The expertise of a system administrator is believed to be important for effective use of intrusion detection systems (IDS). This paper examines two hypotheses concerning the system administrators' ability to filter alarms produced by an IDS by comparing the performance of an IDS to the performance of a system administrator using the IDS.
An experiment was constructed where five computer networks are attacked during four days. The experiment assessed difference made between the output of a system administrator using an IDS and the output of the IDS alone. The administrator's analysis process was also investigated through interviews.
The experiment shows that the system administrator analysing the output from the IDS significantly improves the portion of alarms corresponding to attacks, without decreasing the probability that an attack is detected significantly. In addition, an analysis is made of the types of expertise that is used when output from the IDS is processed by the administrator.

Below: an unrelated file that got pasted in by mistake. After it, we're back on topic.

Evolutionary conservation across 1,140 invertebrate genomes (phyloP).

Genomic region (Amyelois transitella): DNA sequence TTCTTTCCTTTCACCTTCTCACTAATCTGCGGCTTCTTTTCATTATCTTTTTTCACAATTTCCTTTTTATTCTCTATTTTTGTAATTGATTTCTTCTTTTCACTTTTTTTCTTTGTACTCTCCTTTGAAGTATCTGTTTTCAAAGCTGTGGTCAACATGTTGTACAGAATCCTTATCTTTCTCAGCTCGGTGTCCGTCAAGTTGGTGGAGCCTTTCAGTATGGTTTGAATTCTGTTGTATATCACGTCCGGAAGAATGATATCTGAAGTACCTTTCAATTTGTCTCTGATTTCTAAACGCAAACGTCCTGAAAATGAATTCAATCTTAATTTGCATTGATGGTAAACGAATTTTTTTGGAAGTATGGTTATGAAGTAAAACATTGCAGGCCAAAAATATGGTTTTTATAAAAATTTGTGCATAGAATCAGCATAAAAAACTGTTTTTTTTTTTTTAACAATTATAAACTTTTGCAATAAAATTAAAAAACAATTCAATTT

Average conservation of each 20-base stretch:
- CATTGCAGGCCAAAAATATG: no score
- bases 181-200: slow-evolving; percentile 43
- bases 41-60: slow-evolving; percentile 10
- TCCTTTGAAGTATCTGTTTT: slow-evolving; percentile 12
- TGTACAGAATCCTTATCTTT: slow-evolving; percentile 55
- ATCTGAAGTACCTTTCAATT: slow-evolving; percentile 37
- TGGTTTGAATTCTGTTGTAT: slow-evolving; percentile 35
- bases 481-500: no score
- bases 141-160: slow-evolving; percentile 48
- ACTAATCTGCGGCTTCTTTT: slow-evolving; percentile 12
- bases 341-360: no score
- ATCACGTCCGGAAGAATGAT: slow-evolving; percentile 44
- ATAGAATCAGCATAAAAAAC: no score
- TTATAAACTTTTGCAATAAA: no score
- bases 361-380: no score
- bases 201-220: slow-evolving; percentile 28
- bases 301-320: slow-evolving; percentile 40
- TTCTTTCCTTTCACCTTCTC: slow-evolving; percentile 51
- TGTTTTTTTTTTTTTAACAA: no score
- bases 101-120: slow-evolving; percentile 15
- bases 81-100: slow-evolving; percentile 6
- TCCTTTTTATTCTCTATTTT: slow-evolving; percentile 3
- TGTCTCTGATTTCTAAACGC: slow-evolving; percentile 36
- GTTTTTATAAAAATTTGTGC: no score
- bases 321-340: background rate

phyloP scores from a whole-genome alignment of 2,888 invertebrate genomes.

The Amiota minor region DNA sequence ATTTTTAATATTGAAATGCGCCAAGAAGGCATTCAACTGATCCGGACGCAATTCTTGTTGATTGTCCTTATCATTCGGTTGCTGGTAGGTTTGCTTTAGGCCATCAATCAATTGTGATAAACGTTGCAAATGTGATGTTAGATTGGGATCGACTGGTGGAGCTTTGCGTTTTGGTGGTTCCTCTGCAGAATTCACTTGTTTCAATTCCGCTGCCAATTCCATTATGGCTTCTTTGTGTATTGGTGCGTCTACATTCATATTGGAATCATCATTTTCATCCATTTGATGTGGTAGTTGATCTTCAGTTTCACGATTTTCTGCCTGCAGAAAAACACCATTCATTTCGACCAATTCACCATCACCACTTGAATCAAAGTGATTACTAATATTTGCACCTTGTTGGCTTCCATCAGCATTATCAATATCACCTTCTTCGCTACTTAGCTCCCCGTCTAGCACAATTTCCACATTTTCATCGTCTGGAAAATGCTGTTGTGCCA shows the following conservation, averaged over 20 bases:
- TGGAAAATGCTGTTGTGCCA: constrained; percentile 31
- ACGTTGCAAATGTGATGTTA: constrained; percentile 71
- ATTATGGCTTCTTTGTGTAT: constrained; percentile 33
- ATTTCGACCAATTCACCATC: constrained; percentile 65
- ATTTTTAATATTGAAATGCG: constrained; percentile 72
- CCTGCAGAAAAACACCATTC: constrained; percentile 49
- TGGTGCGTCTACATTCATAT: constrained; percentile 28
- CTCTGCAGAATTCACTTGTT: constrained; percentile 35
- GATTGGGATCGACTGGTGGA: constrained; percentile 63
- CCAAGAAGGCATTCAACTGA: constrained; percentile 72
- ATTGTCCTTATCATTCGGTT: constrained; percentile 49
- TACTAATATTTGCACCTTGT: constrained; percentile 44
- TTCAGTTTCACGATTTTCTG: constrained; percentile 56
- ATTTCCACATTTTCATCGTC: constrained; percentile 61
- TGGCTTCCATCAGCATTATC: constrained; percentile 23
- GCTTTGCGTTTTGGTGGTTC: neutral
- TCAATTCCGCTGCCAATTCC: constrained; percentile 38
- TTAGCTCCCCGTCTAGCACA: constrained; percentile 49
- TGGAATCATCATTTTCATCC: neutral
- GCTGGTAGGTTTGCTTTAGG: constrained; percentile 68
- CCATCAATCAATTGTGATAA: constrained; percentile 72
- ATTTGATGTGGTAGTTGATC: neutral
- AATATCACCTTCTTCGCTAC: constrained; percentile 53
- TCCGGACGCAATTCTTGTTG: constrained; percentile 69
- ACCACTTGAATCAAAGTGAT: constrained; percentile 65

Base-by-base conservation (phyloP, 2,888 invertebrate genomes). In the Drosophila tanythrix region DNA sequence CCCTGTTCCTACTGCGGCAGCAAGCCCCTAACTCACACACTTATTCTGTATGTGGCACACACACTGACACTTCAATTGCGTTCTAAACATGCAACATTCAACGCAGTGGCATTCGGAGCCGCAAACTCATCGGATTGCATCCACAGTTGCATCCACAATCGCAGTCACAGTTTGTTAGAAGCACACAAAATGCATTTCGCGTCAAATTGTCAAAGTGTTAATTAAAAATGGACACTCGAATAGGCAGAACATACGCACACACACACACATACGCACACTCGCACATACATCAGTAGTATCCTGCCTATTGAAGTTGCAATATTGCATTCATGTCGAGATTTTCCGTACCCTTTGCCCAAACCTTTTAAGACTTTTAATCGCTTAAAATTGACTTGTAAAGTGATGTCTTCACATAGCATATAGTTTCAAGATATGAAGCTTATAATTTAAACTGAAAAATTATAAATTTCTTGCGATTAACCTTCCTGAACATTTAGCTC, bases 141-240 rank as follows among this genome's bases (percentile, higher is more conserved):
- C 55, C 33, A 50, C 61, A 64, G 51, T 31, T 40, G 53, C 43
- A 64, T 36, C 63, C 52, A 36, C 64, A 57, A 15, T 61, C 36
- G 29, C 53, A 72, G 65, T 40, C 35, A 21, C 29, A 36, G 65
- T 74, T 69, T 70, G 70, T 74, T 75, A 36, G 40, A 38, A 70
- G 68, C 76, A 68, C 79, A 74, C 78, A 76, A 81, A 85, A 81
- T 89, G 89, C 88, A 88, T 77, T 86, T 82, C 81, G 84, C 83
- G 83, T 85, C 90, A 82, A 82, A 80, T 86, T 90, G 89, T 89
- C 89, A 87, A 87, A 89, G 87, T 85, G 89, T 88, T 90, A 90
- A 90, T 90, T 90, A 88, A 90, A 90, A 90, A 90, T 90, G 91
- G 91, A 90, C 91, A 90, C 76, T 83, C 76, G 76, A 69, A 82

Previous work, based on interviews with system administrators, has suggested that competent system administrators are important in order to achieve effective IDS solutions. This paper presents a quantitative test of the value system administrators add to the intrusion detection solution.
Sommestad, T. and Hunstad, A. (2013), "Intrusion detection and the role of the system administrator", Information Management & Computer Security, Vol. 21 No. 1, pp. 30-40. https://doi.org/10.1108/09685221311314400Download as .RIS
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